Authorities in China’s far northwest Xinjiang region coerced some residents into taking traditional Chinese medicine (TCM), according to government notices, social media posts and interviews with some people in quarantine in Xinjiang.
Xinjiang authorities are resorting to draconian measures to combat the coronavirus, including physically locking residents in homes, imposing quarantines of more than 40 days and arresting those who do not comply.
Coercing someone to take untested medication is a breach of medical ethics, experts say.
There is a lack of rigorous clinical data showing traditional Chinese medicine works against the virus, and one of the herbal remedies used in Xinjiang, Qingfei Paidu, includes ingredients banned in Germany, Switzerland, the US and other countries for high levels of toxins and carcinogens.
A middle-aged Uyghur woman, arrested at the height of China’s coronavirus outbreak, recounted how she was crammed into a cell with dozens of other women in a detention centre.
She said she was forced to drink a medicine that made her feel weak and nauseous while guards watched to make sure she swallowed.
She and the others also had to strip naked once a week and cover their faces as guards hosed them and their cells down with disinfectant “like firemen”, she said.
“It was scalding,” recounted the woman by phone from Xinjiang, declining to be named out of fear of retribution. “My hands were ruined, my skin was peeling.”
After being detained for over a month, the Uyghur woman was released and locked into her home. Conditions are now better, she told the AP, but she is still under lockdown, despite regular tests showing she is free of the virus.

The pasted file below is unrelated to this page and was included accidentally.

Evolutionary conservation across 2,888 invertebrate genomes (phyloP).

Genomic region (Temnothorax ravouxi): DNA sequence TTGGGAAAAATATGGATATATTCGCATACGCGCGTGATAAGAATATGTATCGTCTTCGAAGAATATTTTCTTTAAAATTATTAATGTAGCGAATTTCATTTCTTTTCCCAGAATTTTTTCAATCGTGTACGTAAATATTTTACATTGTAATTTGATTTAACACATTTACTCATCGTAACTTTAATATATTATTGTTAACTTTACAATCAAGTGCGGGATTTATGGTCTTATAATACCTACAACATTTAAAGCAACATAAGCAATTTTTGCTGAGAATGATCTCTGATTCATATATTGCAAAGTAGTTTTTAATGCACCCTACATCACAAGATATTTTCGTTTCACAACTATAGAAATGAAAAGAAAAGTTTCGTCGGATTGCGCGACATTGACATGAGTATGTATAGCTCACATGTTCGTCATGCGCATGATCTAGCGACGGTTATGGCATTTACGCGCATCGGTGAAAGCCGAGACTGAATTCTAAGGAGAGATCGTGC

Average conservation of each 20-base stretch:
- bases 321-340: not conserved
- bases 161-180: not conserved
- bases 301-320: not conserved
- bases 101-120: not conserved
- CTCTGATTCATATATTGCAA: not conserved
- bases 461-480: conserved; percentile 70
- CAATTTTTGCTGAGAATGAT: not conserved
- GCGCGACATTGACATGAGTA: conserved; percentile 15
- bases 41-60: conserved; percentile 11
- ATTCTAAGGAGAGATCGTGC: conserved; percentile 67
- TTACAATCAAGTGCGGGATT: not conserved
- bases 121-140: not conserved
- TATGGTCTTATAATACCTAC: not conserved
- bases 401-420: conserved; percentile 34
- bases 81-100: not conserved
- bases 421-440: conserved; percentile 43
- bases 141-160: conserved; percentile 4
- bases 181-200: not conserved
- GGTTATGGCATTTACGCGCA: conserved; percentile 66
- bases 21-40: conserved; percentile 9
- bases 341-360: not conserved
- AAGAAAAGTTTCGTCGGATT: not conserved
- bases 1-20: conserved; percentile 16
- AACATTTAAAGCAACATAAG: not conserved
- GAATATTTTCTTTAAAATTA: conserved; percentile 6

Once a day, she says, community workers force traditional medicine in white unmarked bottles on her, saying she’ll be detained if she doesn’t drink them.
The AP saw photos of the bottles, which match those in images from another Xinjiang resident and others circulating on Chinese social media.
Authorities say the measures taken are for the well-being of all residents, though they haven’t commented on why they are harsher than those taken elsewhere.
The Chinese government has struggled for decades to control Xinjiang, at times clashing violently with many of the region’s native Uyghurs, who resent Beijing’s heavy-handed rule.
Harsh lockdowns have been imposed elsewhere in China, most notably in Wuhan in Hubei province, where the virus was first detected. But though Wuhan grappled with over 50,000 cases and Hubei with 68,000 in all, many more than in Xinjiang, residents there weren’t forced to take traditional medicine and were generally allowed outdoors within their compounds for exercise or grocery deliveries.
“The Xinjiang Autonomous Region upheld the principle of people and life first… and guaranteed the safety and health of local people of all ethnic groups,” Chinese Ministry of Foreign Affairs spokesman Zhao Lijian said at a press briefing Friday.
Xinjiang authorities can carry out the harsh measures, experts say, because of its lavishly funded security apparatus, which by some estimates deploys the most police per capita of anywhere on the planet.
The latest gruelling lockdown, now in its 45th day, comes in response to 826 cases reported in Xinjiang since mid-July, China’s largest caseload since the initial outbreak.
But the Xinjiang lockdown is especially striking because of its severity, and because there hasn’t been a single new case of local transmission in over a week.
Since the start of the outbreak, the Chinese government has pushed traditional medicine on its population. The remedies are touted by President Xi Jinping, China’s nationalist, authoritarian leader, who has advocated a revival of traditional Chinese culture.
Although some state-backed doctors say they have conducted trials showing the medicine works against the virus, no rigorous clinical data supporting that claim has been published in international scientific journals. (Source: Independent UK)